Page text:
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Rose: I can’t bang the Viognier drum alone

Louisa Rose, chief winemaker of Yalumba in the Barossa Valley, has admitted that she would like to see more producers getting behind Viognier.

Yalumba’s chief winemaker, Louisa Rose

Speaking to the drinks business at a vertical tasting of Yalumba’s top Viognier, The Virgilius, in London last week, Rose said: “I want to see more people getting behind Viognier in Australia and the rest of the wine world.

“I can’t bang the drum on my own. I was hoping more producers would have followed suit by now – it would be nice to have some company.”

Yalumba planted the first commercial Viognier vines in Australia in the ‘80s and has grown to become one of the leading producers of the variety in the world.

Yalumba’s top Viognier, The Virgilius

Rose makes a number of different styles of Viognier, from entry level and organic, to an Eden Valley example and top Viognier, The Virgilius, which is aged in old Burgundy barrels for ten months.

“I’m trying to make flavourful, textured, fresh styles – food is very much on my mind with these wines,” she told db.

“My aim is to make Viogniers with longevity. When I started out, I didn’t even know if it was an achievable dream.

“I’m passionate about The Virgilius becoming one of Australia’s flagship whites and am looking to get it into the Langton’s Classification, but in order for it to do so, it has to be able to prove that it can age,” she added.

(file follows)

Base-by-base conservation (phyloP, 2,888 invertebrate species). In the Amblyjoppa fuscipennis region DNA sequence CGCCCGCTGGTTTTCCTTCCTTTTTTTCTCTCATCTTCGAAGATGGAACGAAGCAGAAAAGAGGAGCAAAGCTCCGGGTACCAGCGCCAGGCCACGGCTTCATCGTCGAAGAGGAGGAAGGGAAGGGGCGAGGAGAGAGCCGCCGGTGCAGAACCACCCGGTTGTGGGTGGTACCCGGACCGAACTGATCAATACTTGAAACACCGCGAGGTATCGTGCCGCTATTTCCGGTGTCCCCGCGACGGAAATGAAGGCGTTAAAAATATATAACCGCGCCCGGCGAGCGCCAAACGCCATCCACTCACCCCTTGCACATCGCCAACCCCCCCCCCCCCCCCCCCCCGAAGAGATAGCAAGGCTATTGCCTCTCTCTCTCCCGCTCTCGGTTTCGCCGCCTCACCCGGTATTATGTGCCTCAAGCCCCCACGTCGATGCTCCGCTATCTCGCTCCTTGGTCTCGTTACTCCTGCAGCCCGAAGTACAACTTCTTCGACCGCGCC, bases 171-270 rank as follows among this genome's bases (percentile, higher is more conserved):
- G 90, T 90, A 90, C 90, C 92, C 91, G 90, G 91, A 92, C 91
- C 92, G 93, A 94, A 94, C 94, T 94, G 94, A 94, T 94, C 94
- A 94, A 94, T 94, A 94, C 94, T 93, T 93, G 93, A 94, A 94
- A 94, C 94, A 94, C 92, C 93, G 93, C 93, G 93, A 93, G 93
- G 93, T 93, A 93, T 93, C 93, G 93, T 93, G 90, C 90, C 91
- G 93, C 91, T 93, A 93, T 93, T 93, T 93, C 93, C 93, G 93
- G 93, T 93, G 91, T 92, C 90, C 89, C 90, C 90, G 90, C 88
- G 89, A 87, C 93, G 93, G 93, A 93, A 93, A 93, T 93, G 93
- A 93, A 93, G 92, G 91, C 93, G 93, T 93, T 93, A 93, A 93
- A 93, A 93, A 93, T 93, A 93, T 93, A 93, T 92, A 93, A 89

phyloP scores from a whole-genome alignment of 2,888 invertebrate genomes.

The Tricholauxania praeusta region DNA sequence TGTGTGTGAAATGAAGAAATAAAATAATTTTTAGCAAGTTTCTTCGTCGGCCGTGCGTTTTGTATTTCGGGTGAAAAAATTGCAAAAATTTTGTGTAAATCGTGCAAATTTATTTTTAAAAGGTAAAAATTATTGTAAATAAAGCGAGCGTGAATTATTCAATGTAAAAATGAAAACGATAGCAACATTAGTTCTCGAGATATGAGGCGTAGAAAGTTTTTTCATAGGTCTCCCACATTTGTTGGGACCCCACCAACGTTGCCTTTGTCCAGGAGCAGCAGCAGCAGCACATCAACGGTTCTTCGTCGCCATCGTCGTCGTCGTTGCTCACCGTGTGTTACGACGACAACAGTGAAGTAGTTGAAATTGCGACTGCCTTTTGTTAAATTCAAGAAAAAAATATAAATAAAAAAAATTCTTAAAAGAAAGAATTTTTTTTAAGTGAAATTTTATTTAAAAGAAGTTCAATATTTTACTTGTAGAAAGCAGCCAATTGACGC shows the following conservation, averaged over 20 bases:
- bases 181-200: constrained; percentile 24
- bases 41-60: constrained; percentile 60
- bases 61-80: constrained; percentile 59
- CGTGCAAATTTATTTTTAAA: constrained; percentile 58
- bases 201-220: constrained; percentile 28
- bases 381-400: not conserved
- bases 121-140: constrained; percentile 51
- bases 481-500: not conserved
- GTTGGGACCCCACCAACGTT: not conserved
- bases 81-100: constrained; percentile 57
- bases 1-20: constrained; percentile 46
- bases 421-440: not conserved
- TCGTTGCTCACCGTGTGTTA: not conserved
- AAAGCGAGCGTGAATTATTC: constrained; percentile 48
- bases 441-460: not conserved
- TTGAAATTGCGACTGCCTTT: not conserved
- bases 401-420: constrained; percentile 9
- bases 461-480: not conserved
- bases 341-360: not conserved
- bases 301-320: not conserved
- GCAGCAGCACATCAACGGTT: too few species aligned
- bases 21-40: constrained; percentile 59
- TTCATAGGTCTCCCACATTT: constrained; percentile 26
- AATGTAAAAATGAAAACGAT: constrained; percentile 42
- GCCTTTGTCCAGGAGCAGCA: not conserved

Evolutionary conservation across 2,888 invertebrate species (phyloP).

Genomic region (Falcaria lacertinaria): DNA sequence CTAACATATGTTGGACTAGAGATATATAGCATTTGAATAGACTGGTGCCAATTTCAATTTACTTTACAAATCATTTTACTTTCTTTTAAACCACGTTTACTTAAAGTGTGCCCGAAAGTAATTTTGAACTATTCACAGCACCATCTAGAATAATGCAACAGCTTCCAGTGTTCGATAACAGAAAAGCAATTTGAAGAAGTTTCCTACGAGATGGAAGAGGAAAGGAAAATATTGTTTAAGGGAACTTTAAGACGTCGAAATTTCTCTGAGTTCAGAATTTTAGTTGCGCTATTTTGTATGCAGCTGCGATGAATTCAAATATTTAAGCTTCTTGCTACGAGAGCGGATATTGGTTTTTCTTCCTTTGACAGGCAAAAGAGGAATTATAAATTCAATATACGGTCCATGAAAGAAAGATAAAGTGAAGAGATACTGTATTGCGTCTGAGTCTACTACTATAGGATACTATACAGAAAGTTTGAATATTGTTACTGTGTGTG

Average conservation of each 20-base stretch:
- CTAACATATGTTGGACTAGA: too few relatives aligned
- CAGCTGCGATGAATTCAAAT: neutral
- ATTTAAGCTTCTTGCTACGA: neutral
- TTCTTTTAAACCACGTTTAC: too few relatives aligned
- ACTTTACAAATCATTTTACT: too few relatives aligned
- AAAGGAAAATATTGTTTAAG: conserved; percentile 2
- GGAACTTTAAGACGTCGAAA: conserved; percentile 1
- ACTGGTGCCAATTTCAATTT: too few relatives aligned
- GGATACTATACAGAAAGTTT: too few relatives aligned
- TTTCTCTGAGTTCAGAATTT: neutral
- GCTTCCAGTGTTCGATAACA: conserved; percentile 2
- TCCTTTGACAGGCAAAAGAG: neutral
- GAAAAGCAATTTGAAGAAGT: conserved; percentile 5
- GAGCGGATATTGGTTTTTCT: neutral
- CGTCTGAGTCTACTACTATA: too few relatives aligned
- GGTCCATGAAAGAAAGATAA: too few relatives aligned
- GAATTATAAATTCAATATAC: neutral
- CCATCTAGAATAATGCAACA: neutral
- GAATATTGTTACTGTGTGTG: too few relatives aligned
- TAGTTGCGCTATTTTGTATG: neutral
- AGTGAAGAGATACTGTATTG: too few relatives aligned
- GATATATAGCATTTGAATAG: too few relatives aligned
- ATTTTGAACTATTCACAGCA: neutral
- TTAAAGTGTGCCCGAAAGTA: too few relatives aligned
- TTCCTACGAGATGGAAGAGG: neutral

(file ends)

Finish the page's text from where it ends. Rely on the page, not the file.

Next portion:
A move to screwcap in 2003 has been pivotal in helping top The Virgilius to age gracefully.

“There is a lot of bottle variation with the older examples. I tried the 1998 vintage of The Virgilius recently and had to open a lot of bottles before I got one that I liked, but when you found a good one it was exquisite,” Rose said.

“I’m very confident about how The Virgilius is ageing and evolving under screwcap – ten years on and it’s looking delicious.

“I don’t know how much longer it will age for, but the good ’98s are looking quite similar to the 2003s in terms of style, structure and flavour profile.

“I’m not looking to commercialise a five-year-old Viognier, but it’s an exciting journey we’re on,” she added.

In terms of vine age, Rose believes it’s too early to say whether it plays a key role in the making of high quality Viogniers but believes sunshine is vital.

“The more of a suntan the grapes get the better flavour they have – sun locks the flavour in,” she said.

Rose recently increased her Viognier plantings and now has 13 clones in the ground.

Yalumba has just bottled a 2012 Eden Valley Rousanne to sit alongside its Eden Valley Viognier, which will go on sale in the UK next month with an RRP of £15.

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